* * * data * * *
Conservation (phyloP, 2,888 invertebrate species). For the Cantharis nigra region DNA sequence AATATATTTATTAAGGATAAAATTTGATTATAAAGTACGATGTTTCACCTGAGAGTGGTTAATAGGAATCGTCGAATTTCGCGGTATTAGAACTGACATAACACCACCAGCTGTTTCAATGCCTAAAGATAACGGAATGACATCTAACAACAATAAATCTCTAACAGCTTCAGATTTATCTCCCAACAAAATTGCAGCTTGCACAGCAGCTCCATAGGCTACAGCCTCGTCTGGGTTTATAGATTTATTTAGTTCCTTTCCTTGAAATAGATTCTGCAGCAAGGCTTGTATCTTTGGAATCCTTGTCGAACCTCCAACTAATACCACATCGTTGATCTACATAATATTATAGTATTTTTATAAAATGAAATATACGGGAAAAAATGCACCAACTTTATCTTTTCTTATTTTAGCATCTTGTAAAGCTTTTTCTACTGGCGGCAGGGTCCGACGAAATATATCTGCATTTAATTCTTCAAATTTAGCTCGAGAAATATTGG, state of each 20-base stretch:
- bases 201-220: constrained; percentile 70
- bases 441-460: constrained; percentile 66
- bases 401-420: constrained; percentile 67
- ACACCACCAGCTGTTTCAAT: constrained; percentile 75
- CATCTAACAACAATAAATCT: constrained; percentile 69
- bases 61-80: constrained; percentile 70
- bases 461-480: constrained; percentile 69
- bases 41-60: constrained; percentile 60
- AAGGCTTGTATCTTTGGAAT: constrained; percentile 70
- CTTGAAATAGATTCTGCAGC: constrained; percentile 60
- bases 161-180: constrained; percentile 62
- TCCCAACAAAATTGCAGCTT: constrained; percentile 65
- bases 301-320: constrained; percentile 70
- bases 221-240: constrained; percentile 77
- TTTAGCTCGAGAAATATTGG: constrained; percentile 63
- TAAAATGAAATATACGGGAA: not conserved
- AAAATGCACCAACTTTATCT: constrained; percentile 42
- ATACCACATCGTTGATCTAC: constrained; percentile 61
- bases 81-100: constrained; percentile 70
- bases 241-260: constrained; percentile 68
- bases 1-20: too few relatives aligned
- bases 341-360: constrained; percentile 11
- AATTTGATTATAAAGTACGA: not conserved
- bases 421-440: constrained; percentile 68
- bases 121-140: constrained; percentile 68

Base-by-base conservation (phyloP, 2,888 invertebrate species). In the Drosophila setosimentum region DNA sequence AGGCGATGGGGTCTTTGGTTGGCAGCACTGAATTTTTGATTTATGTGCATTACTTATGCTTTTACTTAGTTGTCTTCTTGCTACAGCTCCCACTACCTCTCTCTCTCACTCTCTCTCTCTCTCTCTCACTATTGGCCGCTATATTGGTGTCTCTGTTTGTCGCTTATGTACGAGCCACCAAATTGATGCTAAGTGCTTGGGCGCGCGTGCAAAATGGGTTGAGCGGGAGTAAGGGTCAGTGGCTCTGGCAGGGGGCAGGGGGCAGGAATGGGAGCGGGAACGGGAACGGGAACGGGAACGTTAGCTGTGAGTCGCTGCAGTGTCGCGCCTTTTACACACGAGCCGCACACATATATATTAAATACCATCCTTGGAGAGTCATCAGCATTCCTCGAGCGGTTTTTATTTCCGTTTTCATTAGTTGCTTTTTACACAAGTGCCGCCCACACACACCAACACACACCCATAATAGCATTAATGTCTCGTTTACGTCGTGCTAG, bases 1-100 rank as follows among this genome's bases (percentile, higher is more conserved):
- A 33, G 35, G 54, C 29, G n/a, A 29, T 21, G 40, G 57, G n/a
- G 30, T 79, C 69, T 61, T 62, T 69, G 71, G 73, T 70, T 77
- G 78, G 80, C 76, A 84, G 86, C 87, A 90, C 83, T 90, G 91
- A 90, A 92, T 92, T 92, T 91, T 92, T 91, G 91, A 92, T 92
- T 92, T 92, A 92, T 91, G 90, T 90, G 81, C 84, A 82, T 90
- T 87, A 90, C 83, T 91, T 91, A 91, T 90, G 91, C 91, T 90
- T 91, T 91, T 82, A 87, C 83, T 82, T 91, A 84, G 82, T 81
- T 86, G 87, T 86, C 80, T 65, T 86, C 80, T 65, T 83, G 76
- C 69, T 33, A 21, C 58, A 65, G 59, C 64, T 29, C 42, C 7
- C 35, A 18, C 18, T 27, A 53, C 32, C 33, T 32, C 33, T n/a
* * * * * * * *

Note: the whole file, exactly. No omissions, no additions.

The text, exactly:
Conservation (phyloP, 2,888 invertebrate species). For the Cantharis nigra region DNA sequence AATATATTTATTAAGGATAAAATTTGATTATAAAGTACGATGTTTCACCTGAGAGTGGTTAATAGGAATCGTCGAATTTCGCGGTATTAGAACTGACATAACACCACCAGCTGTTTCAATGCCTAAAGATAACGGAATGACATCTAACAACAATAAATCTCTAACAGCTTCAGATTTATCTCCCAACAAAATTGCAGCTTGCACAGCAGCTCCATAGGCTACAGCCTCGTCTGGGTTTATAGATTTATTTAGTTCCTTTCCTTGAAATAGATTCTGCAGCAAGGCTTGTATCTTTGGAATCCTTGTCGAACCTCCAACTAATACCACATCGTTGATCTACATAATATTATAGTATTTTTATAAAATGAAATATACGGGAAAAAATGCACCAACTTTATCTTTTCTTATTTTAGCATCTTGTAAAGCTTTTTCTACTGGCGGCAGGGTCCGACGAAATATATCTGCATTTAATTCTTCAAATTTAGCTCGAGAAATATTGG, state of each 20-base stretch:
- bases 201-220: constrained; percentile 70
- bases 441-460: constrained; percentile 66
- bases 401-420: constrained; percentile 67
- ACACCACCAGCTGTTTCAAT: constrained; percentile 75
- CATCTAACAACAATAAATCT: constrained; percentile 69
- bases 61-80: constrained; percentile 70
- bases 461-480: constrained; percentile 69
- bases 41-60: constrained; percentile 60
- AAGGCTTGTATCTTTGGAAT: constrained; percentile 70
- CTTGAAATAGATTCTGCAGC: constrained; percentile 60
- bases 161-180: constrained; percentile 62
- TCCCAACAAAATTGCAGCTT: constrained; percentile 65
- bases 301-320: constrained; percentile 70
- bases 221-240: constrained; percentile 77
- TTTAGCTCGAGAAATATTGG: constrained; percentile 63
- TAAAATGAAATATACGGGAA: not conserved
- AAAATGCACCAACTTTATCT: constrained; percentile 42
- ATACCACATCGTTGATCTAC: constrained; percentile 61
- bases 81-100: constrained; percentile 70
- bases 241-260: constrained; percentile 68
- bases 1-20: too few relatives aligned
- bases 341-360: constrained; percentile 11
- AATTTGATTATAAAGTACGA: not conserved
- bases 421-440: constrained; percentile 68
- bases 121-140: constrained; percentile 68

Base-by-base conservation (phyloP, 2,888 invertebrate species). In the Drosophila setosimentum region DNA sequence AGGCGATGGGGTCTTTGGTTGGCAGCACTGAATTTTTGATTTATGTGCATTACTTATGCTTTTACTTAGTTGTCTTCTTGCTACAGCTCCCACTACCTCTCTCTCTCACTCTCTCTCTCTCTCTCTCACTATTGGCCGCTATATTGGTGTCTCTGTTTGTCGCTTATGTACGAGCCACCAAATTGATGCTAAGTGCTTGGGCGCGCGTGCAAAATGGGTTGAGCGGGAGTAAGGGTCAGTGGCTCTGGCAGGGGGCAGGGGGCAGGAATGGGAGCGGGAACGGGAACGGGAACGGGAACGTTAGCTGTGAGTCGCTGCAGTGTCGCGCCTTTTACACACGAGCCGCACACATATATATTAAATACCATCCTTGGAGAGTCATCAGCATTCCTCGAGCGGTTTTTATTTCCGTTTTCATTAGTTGCTTTTTACACAAGTGCCGCCCACACACACCAACACACACCCATAATAGCATTAATGTCTCGTTTACGTCGTGCTAG, bases 1-100 rank as follows among this genome's bases (percentile, higher is more conserved):
- A 33, G 35, G 54, C 29, G n/a, A 29, T 21, G 40, G 57, G n/a
- G 30, T 79, C 69, T 61, T 62, T 69, G 71, G 73, T 70, T 77
- G 78, G 80, C 76, A 84, G 86, C 87, A 90, C 83, T 90, G 91
- A 90, A 92, T 92, T 92, T 91, T 92, T 91, G 91, A 92, T 92
- T 92, T 92, A 92, T 91, G 90, T 90, G 81, C 84, A 82, T 90
- T 87, A 90, C 83, T 91, T 91, A 91, T 90, G 91, C 91, T 90
- T 91, T 91, T 82, A 87, C 83, T 82, T 91, A 84, G 82, T 81
- T 86, G 87, T 86, C 80, T 65, T 86, C 80, T 65, T 83, G 76
- C 69, T 33, A 21, C 58, A 65, G 59, C 64, T 29, C 42, C 7
- C 35, A 18, C 18, T 27, A 53, C 32, C 33, T 32, C 33, T n/a